hrough grants, access to naloxone has continued to expand to high-need and rural areas and in 2015 an intranasal formulation was approved.

In many states, naloxone is available in the pharmacy without a prescription. This opioid reversal agent can be life-saving if administered in time.

What is being done to stop the opioid epidemic?
Restricting prescription pain relievers is very hard. Many people legitimately needs these drugs and shouldn't have to jump through hoops to manage their cancer pain, etc.... But the rise of overdoses and abuse has spurred the need to have many restrictions in place. Is it helping? With state-wide tracking systems, I do think it makes it harder for people to doctor shop and jump from ER to ER. Are the numbers of overdoses going down? Not yet, 2017 is predicted to have the highest numbers yet. But, awareness and education is spreading.

The recently passed 21st Century Cures Act had money allocated fight opioid addiction. Education to healthcare providers on proper medication selection and dosing as well as alternative therapies is also key.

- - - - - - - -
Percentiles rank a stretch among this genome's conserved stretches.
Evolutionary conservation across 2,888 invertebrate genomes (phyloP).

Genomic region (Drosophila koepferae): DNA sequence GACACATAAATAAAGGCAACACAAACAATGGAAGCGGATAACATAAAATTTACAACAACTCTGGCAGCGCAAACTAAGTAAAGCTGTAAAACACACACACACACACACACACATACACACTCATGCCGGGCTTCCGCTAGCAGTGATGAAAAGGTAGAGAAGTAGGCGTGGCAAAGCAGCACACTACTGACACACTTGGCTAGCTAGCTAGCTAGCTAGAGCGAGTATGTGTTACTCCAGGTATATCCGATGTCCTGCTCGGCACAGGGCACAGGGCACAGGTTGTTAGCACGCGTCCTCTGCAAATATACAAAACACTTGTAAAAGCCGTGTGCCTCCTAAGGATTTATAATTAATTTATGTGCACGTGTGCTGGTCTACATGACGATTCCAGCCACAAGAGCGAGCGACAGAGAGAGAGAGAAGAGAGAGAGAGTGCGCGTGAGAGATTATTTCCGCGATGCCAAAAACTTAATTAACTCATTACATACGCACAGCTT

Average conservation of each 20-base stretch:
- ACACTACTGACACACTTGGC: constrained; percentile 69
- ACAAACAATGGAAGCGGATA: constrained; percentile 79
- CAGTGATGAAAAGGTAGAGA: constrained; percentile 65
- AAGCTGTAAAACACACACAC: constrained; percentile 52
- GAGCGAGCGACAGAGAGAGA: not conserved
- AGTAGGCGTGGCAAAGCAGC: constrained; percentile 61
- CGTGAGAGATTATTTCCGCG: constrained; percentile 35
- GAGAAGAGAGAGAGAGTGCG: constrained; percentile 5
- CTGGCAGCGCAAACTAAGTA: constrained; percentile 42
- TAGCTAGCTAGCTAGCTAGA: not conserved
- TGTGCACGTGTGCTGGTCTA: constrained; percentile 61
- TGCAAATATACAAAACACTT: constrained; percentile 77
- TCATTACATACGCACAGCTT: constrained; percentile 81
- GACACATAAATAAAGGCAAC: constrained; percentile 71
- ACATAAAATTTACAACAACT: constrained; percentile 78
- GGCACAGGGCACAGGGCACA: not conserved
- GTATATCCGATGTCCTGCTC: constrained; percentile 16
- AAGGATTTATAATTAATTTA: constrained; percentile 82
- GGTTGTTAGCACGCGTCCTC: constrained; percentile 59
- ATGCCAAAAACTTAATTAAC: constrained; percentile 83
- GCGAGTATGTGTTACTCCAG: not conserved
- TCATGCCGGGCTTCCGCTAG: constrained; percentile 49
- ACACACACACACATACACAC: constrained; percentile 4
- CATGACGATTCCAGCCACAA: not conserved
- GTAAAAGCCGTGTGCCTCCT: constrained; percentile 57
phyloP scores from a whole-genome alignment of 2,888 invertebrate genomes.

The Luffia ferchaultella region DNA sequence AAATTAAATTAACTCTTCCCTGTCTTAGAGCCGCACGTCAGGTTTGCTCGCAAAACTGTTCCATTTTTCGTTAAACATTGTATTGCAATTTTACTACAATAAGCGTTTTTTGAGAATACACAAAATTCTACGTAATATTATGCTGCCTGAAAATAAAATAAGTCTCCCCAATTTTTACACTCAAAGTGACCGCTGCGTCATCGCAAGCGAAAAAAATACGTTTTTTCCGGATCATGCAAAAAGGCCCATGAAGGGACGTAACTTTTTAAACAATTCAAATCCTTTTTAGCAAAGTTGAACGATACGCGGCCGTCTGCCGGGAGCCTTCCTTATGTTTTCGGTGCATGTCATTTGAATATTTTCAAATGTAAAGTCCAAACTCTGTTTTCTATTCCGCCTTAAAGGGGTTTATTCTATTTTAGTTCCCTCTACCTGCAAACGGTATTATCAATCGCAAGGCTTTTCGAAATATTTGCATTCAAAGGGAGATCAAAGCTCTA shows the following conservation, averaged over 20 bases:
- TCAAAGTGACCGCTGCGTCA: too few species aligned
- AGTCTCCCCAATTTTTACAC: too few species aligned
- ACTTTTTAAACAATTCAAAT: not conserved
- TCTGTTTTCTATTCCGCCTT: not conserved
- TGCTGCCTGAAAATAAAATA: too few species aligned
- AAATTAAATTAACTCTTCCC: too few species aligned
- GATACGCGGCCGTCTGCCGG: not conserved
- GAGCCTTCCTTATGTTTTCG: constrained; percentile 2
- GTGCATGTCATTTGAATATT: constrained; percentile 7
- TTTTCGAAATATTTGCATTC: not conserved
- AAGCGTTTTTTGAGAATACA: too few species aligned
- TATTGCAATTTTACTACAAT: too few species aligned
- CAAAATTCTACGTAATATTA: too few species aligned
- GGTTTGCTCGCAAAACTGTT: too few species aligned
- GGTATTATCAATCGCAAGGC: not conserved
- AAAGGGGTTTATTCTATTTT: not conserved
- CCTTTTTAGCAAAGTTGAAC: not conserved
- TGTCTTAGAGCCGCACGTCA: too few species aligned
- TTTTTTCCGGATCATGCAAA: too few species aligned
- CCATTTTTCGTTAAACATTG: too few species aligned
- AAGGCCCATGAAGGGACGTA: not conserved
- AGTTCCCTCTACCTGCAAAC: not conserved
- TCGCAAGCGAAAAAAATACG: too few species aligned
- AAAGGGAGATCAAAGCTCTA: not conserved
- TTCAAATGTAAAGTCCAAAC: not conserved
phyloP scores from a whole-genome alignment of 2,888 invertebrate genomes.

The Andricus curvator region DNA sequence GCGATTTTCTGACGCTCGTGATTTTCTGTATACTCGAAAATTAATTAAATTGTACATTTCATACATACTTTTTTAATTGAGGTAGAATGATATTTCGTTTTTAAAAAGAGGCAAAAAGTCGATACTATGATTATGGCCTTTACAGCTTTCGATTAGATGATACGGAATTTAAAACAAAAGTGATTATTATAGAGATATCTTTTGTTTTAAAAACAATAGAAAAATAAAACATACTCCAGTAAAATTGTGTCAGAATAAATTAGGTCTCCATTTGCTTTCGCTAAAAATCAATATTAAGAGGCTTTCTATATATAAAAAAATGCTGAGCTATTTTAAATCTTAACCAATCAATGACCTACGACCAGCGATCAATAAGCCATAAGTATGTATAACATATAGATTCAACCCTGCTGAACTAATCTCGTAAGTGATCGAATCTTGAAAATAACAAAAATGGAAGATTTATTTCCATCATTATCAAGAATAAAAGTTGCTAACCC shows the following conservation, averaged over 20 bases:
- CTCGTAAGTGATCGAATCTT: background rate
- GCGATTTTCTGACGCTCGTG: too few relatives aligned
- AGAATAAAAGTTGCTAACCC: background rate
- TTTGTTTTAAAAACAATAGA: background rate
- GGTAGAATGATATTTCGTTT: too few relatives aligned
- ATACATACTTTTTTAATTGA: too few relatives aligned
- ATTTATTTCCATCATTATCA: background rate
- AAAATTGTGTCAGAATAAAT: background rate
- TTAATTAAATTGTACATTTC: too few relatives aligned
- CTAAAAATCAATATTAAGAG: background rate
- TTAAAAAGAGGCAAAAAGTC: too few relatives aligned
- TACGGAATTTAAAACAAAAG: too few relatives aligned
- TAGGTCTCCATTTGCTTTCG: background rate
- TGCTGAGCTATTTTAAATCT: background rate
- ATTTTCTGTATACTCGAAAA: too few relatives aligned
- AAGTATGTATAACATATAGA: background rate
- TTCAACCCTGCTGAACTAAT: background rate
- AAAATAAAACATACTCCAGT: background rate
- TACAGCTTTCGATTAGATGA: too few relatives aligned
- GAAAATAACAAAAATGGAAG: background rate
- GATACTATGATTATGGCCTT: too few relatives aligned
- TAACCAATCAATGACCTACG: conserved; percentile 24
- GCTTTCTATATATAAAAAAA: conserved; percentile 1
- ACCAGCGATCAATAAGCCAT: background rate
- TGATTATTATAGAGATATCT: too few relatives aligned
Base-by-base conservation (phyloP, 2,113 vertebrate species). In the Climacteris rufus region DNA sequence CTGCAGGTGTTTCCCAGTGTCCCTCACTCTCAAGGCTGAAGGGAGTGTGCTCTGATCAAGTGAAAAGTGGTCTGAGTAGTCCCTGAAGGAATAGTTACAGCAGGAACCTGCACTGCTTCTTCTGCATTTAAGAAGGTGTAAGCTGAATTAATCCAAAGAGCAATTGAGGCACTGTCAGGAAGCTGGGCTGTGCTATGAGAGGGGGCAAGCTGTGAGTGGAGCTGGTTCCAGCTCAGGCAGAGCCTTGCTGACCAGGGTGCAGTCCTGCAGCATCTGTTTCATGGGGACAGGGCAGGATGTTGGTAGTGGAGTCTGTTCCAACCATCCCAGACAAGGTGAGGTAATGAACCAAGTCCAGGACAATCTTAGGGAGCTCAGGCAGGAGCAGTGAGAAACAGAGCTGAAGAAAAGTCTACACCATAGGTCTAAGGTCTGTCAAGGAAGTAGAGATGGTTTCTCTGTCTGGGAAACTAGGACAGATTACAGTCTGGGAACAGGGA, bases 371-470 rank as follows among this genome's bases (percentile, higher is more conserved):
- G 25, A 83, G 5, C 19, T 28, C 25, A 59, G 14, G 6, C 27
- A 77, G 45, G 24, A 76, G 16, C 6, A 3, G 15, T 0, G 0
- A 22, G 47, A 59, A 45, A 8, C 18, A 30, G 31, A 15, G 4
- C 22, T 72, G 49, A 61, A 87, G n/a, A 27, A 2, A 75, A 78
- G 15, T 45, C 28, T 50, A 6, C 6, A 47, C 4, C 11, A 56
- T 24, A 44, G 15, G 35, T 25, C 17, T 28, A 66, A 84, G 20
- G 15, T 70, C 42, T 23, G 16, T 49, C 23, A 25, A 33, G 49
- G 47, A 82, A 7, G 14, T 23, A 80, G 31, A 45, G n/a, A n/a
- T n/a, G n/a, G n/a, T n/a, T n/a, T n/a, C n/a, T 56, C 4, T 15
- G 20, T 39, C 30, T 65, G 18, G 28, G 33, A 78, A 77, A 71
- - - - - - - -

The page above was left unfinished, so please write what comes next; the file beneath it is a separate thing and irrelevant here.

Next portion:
In NC, a drug control bill is being worked on that puts restrictions on medical providers who prescribe and dispense opioids. Doctors and pharmacists would be required to participate in the state's controlled substance database system to evaluate a patient's prescription drug history and prevent overprescribing. They may also add a restriction limiting the days supply that can be prescribed for an acute pain medication. The bill also includes $20 million for local substance abuse treatment and recovery centers.

If you or someone you love is suffering from narcotic misuse or abuse, there are resources available. It is easy to feel alone and like you are the only one going through this. Many treatment centers and support groups are available. 

#pharmacy #pharmacist #pharmacology #opioids #theopioidepidemic #opioidaddiction #morphine #oxycodone #hydrocodone #21stcenturycuresact

NewsJoanna Simmon